“We’re on a road to nowhere, come on inside. Taking that ride to nowhere, we’ll take that ride.” Talking Heads

If your team is working without a strategic road map for the business, you may feel like you’re living the lyrics to the Talking Heads’ song “Road to Nowhere” each and every day. What are the symptoms? A culture of fire drills, meetings with no stated purpose, constant haggling over price with customers, uncertainty as to what people are actually doing, and no common goals or strategies to achieve them.

Drawing tools lying over blueprint paper close-up

A study of 250,000 executives found that the number one role of a leader is setting strategic direction. But for many managers, there’s a cloud of angst hanging over this idea of setting strategic direction. Why? Done badly, strategy setting takes too long, creates rambling, unproductive meetings, and results in humongous PowerPoint slide decks that don’t have anything to do with people’s real-world work. This doesn’t have to be the case.

Having helped more than 100,000 managers set strategic direction for their business, I’ve found three key ingredients to successfully setting strategic direction: context, process, and road map.

  1. Context: Great leaders understand the importance of taking a mental snap shot of the current context of the business. The context includes a realistic assessment of where the business is today and why, painting a picture of the desired future state, and identifying the challenges and trade-offs on the path to their destination. In facilitating strategic planning sessions with executive leadership teams, I’ve seen many instances of new insights and connections occurring during these context conversations as managers get on the proverbial same page of the business.
  2. Process: When it comes to process, managers often find themselves on one end or the other of a spectrum: working in a company that has no formal strategy process or working in one where it’s all about the process and not about the end result of clear and concise direction. In the former situation, managers have zero consistency in approach with one another and are slapping random slides together in hopes they form a coherent strategy. In the latter situation, it becomes about feeding a process and checking boxes in hopes of getting back to one’s real work. I’ve remedied these issues by developing a simple and concise process for setting strategic direction that’s highly interactive and stimulates new thinking that leads to differentiated strategies.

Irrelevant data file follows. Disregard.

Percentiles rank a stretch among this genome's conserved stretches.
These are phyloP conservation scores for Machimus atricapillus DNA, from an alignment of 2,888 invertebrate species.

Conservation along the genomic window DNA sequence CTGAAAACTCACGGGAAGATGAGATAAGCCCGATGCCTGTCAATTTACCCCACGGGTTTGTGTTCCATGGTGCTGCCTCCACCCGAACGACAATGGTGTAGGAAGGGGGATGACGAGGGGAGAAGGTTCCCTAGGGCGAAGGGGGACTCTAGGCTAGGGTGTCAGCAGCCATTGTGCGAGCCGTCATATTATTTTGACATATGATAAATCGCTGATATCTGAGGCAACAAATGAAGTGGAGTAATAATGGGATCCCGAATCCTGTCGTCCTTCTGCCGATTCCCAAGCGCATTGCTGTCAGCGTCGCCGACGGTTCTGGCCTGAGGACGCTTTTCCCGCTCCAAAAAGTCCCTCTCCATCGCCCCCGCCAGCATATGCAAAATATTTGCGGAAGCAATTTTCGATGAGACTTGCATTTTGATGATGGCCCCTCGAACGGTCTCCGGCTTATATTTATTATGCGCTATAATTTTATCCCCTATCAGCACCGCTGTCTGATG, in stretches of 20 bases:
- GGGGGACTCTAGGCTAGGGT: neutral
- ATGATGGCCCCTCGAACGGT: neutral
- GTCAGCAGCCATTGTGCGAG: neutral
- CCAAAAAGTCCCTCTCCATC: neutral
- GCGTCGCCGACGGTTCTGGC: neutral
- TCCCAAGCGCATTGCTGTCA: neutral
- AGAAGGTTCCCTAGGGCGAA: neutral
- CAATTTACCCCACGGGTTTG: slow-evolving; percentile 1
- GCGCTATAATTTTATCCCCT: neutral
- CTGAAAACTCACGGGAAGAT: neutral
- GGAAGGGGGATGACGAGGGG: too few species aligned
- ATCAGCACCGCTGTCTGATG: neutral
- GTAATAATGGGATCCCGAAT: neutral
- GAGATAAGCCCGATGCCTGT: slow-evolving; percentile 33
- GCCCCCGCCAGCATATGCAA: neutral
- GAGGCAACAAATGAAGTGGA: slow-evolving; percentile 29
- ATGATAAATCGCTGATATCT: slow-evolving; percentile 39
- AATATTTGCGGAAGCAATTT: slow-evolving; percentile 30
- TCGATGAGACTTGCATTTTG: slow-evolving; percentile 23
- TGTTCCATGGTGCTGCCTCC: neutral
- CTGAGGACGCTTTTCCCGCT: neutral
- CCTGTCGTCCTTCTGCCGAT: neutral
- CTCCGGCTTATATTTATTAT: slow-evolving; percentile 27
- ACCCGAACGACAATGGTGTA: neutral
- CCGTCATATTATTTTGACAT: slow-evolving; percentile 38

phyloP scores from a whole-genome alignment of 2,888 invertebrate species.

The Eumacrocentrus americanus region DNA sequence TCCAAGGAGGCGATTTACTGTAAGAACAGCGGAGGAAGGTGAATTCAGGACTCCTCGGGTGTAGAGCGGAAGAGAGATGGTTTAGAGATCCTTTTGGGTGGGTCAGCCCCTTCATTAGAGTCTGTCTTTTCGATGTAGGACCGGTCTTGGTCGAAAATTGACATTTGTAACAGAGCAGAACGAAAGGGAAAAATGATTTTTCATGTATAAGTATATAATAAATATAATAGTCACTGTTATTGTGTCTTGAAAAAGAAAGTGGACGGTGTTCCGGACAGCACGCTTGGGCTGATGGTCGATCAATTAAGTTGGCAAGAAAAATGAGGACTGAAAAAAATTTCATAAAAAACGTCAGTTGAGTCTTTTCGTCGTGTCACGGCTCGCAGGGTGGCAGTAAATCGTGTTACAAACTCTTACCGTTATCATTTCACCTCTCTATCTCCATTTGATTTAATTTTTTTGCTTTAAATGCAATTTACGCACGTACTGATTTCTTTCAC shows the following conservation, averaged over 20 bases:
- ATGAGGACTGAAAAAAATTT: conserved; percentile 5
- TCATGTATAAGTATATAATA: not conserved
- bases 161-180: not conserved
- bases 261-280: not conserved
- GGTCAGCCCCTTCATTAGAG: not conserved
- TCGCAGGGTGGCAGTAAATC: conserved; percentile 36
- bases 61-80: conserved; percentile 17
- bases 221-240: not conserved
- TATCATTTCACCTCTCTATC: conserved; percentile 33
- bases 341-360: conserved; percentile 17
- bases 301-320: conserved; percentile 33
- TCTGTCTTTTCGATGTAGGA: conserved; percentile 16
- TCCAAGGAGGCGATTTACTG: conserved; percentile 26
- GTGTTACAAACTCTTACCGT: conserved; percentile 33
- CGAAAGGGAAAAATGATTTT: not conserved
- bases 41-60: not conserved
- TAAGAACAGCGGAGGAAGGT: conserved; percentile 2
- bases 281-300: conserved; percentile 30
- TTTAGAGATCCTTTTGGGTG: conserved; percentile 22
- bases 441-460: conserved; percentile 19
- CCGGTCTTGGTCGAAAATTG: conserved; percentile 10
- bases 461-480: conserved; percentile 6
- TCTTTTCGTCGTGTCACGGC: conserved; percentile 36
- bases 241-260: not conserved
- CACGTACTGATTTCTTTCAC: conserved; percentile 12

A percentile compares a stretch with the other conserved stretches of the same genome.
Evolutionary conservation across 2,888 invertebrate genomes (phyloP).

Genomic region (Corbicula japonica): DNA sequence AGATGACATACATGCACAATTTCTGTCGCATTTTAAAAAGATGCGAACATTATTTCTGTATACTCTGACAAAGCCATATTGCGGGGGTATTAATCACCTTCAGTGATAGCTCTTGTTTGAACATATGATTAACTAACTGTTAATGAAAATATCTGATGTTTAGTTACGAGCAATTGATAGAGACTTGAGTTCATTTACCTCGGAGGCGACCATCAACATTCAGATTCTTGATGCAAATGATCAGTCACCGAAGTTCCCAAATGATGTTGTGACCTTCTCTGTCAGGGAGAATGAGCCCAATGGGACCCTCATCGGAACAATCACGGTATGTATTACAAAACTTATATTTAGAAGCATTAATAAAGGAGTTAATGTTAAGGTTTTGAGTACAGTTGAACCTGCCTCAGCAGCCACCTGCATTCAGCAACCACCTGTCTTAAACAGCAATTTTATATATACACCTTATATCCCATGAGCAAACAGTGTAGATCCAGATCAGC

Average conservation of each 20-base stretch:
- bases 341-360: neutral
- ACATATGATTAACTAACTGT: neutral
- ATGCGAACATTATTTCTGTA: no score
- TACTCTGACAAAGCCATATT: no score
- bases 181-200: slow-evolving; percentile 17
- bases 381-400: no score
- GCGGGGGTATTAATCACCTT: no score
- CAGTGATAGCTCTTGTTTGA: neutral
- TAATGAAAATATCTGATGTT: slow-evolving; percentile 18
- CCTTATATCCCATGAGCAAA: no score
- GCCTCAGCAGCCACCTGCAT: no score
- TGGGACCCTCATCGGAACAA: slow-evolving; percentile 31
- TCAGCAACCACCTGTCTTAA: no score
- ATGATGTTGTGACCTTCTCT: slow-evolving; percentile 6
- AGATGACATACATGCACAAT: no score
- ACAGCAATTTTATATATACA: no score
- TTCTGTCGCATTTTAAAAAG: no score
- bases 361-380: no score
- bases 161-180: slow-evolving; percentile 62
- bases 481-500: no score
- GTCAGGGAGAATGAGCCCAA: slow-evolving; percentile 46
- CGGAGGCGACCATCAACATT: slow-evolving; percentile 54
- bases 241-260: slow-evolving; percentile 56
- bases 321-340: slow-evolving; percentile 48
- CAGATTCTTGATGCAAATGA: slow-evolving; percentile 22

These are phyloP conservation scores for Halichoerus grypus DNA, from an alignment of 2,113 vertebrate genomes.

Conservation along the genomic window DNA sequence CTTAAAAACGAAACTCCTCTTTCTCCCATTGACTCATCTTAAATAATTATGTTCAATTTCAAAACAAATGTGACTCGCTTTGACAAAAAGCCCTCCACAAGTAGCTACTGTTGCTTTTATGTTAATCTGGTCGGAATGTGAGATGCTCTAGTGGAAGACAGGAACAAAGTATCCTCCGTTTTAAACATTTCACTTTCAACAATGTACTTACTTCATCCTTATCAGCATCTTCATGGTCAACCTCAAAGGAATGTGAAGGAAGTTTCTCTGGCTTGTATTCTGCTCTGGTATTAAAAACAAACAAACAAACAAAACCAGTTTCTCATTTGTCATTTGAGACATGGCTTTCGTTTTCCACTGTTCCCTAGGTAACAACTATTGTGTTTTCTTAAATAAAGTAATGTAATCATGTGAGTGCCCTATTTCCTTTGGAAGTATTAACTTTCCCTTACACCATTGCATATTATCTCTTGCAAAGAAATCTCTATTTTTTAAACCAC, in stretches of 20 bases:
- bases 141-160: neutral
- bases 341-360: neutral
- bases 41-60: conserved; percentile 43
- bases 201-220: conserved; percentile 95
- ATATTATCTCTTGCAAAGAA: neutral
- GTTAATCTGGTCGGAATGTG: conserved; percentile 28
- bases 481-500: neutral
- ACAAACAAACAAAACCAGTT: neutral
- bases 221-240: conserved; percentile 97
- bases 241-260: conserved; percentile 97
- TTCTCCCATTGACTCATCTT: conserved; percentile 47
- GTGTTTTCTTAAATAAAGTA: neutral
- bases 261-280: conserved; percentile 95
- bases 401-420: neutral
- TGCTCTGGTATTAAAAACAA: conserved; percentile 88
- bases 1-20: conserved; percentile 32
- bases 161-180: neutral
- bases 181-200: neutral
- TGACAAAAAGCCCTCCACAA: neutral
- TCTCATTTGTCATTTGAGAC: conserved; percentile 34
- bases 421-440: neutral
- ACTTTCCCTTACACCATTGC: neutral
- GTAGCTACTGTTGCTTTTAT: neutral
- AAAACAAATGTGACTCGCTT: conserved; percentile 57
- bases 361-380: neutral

3. Road Map: If you don’t currently have a 1-2 page document that outlines your strategic direction, the question you need to ask is, “Why?” It’s not hard to do. In fact, if you’ve assessed the context and followed a proven strategy process, it’s actually the easiest aspect of setting strategic direction. It’s also incredibly valuable as it gives you and your team a unified approach to the business. What does that unity mean? It means there’s consistency in allocating resources, making decisions, and executing strategies that lead to profitable competitive advantage.

A troop of Hungarian soldiers were on military maneuvers in the Alps when they became lost. It snowed for two days. They were cold and hungry and as day three approached, they were resigned to the fact that they may not make it out alive. Then on the brink of death, one of the soldiers found a map buried deep in his back pack. The detachment got their bearings, pulled themselves up, and followed the map out of the Alps to safety. When they returned to camp, the commanding officer asked how they finally found their way out. The soldier pulled out the map and laid it on the table. The commanding officer discovered, to his astonishment, that it was not a map of the Alps, but a map of the Pyrenees, an entirely different mountain range.

The important thing is not always having the exact right map, because we won’t. The important thing is to develop our strategic thinking and planning capabilities, so that we’ll always have what we need to overcome our challenges and achieve success, right here, in our mind.

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